"We sort of needed the baggage, so to speak, of Rose from the minute you see me on screen," she said. "You can't trust me. You have to be like, 'What is she up to? She's not all there. I don't trust her.' I hope that even for people that have never seen me before, but especially for people who saw Get Out. It's like, 'Great, throw all of that baggage in there. Don't trust me at all.'"

"One of the things [Richard] does incredibly well is he takes people who have that sheen on them and just pierces right through it," Williams continues. "Which I love, because I grew up around those people. So, just for me, cathartically, all these people who present so perfectly, and then they go home and you just know there's like bodies or orgies or whatever, that's the version of them I want to see."

Part of Shepard's sheen-piercing approach comes from his directorial style, which features intense, extended close-ups of his characters dominating the frame. 

"If you're bullshitting in any way, it comes through. Especially if you're not doing it on purpose," says Williams. "But if you're bullshitting as a character when they're up close in a way that isn't visible to the naked eye, that's where Richard lives. He wants the audience to have that viewpoint into a very flawed but perfectly presenting person before the other characters in the movie get it."

The Perfection hasn't secured distribution as of this writing, and Shepard readily acknowledges the film could be a tough sell. However, both he and Williams knew that Fantastic Fest was the perfect place to unleash the movie on the world. 

"One of the reasons why I come to this festival was to start a conversation about the film in a very specific way so that people could hear, 'Oh wow, people seem to dig it,'" says Shepard, who's kept all details about the plot under wraps, with only a single image from the film in circulation. "We really didn't want anything [else] because we're in a way hoping that the people who tweet about it and start talking about it are, like, 'What is this movie?'"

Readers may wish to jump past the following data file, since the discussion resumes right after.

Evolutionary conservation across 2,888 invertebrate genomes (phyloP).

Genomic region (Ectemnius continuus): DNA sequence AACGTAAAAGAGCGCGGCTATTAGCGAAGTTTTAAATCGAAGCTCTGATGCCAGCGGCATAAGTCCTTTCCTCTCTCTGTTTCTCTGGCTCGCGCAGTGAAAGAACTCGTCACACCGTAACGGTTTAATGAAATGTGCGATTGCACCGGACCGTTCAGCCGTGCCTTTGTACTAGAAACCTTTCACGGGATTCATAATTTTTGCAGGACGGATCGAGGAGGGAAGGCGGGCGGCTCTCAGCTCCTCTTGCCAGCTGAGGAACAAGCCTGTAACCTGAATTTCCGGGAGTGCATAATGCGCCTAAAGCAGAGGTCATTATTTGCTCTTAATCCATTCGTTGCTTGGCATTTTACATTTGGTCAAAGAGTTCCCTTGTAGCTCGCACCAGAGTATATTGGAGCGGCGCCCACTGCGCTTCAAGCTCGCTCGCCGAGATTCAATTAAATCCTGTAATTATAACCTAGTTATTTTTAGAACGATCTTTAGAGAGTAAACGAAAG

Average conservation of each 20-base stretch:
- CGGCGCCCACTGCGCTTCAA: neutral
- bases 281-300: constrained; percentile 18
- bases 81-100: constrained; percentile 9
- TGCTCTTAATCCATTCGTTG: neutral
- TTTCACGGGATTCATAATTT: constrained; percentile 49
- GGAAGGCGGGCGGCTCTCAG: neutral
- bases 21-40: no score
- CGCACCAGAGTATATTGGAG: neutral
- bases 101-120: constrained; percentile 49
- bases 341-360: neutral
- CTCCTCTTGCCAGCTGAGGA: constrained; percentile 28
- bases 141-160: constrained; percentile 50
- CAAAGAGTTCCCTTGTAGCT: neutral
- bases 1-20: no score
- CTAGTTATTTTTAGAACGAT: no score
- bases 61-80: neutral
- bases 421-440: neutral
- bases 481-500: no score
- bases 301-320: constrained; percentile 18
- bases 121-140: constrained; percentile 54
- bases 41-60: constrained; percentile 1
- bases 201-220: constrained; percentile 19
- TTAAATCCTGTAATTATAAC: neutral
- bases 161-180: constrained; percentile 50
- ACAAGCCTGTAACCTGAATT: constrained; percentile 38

But it's the kind of restrained enthusiasm that Fantastic Fest crowds are known for that let both Shepard and Williams know that it was the perfect place to premiere The Perfection.

"The best thing about this crowd at this festival: It's such a spoiler-sensitive group," says Williams. "I feel like everyone in the audience last night knows all the rules about what you can and can't spoil, whereas if we screened it for like a bunch of people in New York City being like, 'Hey, it's 3:00 p.m. on a Tuesday, you want to come see a movie?' They'd walk out and be like, 'Here's the plot to the movie I just saw.' So it felt like a really good fit, because we didn't have that concern of walking into the movie and knowing that the cat's out of the bag."

Williams also gives a shout-out to fans who kept the plot of Get Out during its theatrical run last year. "People were really respectful of that. So I have personally benefited from that before. If people know the whole plot going into the movie, it's a different experience. Watching it a second time is fascinating and awesome in a whole different way, but that first experience of just not knowing is such a great theatrical experience to have with a group of people in a theater. So I want to preserve that."

Be sure to check out all of SYFY WIRE’s Fantastic Fest coverage all through the week.